9Point8 Fall Line

Photo: Satchel Cronk

Weight: 520+ grams
Price: $399+
Loaded miles put on test post: 2000+

Pros:
• Design prevents development of play as internals wear
• Smooth action up and down
• Bomber reliability

Cons:
• Cable actuation setup can be a little finicky

9Point8 released their Fall Line dropper a few years back and has struggled to keep up with demand since then, and for good reason. Made in Canada, the Fall Line quickly developed a reputation for both top-notch performance and durability. The tested post has seen more than 2,000 miles of bikepacking use, and it currently feels just as good as when it was new. Initially, it struggled a bit in cold weather, but a quick disassembly and cleaning of the brake mechanism was the solution. The post has developed virtually no play within the internals, and it's still moving up and down smoothly and reliably. The cable-actuated mechanism is a touch on the finicky side to install, and occasionally, frame bag straps tugging on the cable housing became slightly problematic, but that is easily avoidable by simply keeping the housing well clear of any bag straps around the frame. Hidden inside the post are three tapered keys that slide in grooves, guiding the post up and down without rotating. The unique element in this design is that as these parts wear during use, the tapered geometry of the keys keep their fit within the grooves snug. Although this may sound gimmicky, it is incredibly effective at preventing play from developing within the seatpost, an issue that plagues virtually all other dropper designs. The Fall Line is our top pick for a reliable and durable dropper for bikepacking.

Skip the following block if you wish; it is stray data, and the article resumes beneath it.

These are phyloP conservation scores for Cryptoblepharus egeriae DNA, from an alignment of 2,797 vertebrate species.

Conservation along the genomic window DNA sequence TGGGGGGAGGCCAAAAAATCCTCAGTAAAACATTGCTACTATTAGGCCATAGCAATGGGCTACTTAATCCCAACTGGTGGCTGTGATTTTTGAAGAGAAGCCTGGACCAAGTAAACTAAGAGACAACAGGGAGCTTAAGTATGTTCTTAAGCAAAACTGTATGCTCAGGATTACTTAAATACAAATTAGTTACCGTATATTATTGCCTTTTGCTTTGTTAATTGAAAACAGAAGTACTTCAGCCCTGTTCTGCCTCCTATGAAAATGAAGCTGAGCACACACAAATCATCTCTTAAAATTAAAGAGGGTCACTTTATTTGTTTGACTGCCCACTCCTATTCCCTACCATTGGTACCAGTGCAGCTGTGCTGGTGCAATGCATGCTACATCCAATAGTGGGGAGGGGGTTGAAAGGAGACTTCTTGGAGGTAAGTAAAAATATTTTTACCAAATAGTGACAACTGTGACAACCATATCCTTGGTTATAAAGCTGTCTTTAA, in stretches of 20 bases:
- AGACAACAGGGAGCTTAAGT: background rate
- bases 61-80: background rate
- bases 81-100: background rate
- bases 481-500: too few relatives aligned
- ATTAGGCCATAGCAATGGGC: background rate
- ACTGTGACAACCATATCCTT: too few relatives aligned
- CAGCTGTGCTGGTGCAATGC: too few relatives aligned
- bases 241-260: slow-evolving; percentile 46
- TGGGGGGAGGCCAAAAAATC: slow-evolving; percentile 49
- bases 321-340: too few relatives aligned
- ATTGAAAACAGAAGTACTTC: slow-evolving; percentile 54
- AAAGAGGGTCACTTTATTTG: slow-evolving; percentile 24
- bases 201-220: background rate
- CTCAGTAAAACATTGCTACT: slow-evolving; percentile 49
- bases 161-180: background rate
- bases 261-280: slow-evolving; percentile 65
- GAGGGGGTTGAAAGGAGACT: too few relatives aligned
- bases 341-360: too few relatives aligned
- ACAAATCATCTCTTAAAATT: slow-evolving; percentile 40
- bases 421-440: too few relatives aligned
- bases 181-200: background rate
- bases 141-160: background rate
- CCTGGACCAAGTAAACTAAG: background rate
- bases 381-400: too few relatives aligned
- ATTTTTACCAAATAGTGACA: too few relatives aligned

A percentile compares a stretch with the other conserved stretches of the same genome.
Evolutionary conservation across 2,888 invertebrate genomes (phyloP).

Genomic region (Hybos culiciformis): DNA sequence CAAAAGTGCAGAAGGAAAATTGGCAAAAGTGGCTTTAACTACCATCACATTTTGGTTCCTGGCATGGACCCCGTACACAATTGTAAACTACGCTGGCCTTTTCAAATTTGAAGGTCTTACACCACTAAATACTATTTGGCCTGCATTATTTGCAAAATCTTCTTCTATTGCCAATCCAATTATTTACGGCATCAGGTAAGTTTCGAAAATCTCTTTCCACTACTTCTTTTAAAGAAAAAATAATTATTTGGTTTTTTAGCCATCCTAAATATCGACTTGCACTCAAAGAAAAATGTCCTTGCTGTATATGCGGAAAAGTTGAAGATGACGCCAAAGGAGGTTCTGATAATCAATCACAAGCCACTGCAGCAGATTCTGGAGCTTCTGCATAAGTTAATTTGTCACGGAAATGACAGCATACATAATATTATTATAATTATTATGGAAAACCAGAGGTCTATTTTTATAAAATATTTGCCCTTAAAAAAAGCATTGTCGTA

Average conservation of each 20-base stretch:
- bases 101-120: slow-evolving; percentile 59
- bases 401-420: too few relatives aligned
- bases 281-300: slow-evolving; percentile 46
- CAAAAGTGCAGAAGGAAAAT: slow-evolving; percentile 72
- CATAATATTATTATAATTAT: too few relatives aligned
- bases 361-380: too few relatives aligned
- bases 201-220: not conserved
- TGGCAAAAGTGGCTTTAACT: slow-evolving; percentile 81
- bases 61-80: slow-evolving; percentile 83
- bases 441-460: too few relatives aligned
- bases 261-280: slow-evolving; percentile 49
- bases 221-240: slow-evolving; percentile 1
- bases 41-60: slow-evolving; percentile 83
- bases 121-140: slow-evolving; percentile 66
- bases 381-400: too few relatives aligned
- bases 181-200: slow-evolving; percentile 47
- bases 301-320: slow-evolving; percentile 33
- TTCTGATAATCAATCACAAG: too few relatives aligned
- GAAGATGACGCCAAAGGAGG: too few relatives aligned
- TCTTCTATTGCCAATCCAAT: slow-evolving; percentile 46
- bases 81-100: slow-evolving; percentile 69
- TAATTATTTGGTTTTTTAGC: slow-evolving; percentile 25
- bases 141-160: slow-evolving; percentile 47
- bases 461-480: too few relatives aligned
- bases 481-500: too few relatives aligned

e*thirteen TRS+

Photo: Ryan Palmer

Weight: 690 g
Price: $279
Loaded miles put on test post: 100

Pros:
• One of the most affordable droppers available
• Entirely mechanical design is very simple and shop-serviceable
• Simple installation and easily removable from frame
• 5-year warranty

Cons:
• Rebound spring is not strong enough to use with added weight of a loaded bikepacking seat bag
• Only 3 positions to choose from when dropping the saddle

e*thirteen's new TRS+ dropper is a no-frills mechanical post that can be serviced with just basic tools – something very attractive to bikepackers looking for simplicity. This dropper's $279 price and unparalleled 5-year warranty are also quite attractive. Unlike the other posts tested here, this design uses an indexed design with 4 height positions and a coil spring for raising everything back up. While we laud the simple, serviceable design of this post, it isn't a viable option for bikepackers as the spring is not strong enough to reliably hoist a loaded seat bag back up to full mast. But for non-bikepackers looking for an affordable dropper, the TRS+ is a very worthy option.

Dropper post testing conclusions

Most durable and reliable design: 9Point8 Fall Line
Smoothest operating: Thomson Elite
Best suited for bikepackers on a budget: Crank Brothers Highline